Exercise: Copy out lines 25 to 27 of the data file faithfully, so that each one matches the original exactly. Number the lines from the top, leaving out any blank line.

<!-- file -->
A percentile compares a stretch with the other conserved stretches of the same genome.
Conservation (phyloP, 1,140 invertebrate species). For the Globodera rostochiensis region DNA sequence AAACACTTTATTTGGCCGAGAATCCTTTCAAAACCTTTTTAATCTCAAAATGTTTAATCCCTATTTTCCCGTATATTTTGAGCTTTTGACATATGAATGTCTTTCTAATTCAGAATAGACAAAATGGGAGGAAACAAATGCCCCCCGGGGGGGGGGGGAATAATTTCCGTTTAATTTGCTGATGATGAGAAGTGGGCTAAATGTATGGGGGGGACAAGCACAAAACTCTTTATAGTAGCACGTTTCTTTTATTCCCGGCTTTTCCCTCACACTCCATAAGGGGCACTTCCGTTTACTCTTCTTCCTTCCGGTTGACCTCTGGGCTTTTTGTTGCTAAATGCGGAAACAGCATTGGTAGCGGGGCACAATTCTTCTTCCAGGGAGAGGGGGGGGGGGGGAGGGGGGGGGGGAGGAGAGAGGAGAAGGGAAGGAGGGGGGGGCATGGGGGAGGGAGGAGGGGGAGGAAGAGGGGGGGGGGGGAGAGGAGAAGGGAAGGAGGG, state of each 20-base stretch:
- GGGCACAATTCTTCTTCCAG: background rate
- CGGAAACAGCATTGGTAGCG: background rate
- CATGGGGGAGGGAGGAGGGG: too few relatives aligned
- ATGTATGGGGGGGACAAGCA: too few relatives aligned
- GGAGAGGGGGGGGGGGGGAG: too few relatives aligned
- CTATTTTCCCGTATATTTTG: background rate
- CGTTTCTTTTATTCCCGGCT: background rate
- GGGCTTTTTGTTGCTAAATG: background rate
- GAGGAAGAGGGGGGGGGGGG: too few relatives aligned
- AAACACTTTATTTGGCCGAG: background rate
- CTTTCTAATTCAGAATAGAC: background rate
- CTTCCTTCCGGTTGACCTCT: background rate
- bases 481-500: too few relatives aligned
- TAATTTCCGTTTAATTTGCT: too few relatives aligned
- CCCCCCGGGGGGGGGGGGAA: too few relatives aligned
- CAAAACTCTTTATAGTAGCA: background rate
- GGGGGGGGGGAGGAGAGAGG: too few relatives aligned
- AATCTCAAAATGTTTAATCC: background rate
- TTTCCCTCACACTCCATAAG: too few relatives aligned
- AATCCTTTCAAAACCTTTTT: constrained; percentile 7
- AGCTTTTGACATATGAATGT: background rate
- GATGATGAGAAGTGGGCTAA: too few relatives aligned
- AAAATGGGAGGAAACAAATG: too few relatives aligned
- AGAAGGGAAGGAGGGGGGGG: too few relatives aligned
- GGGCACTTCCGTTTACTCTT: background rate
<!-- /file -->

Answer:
- AAAATGGGAGGAAACAAATG: too few relatives aligned
- AGAAGGGAAGGAGGGGGGGG: too few relatives aligned
- GGGCACTTCCGTTTACTCTT: background rate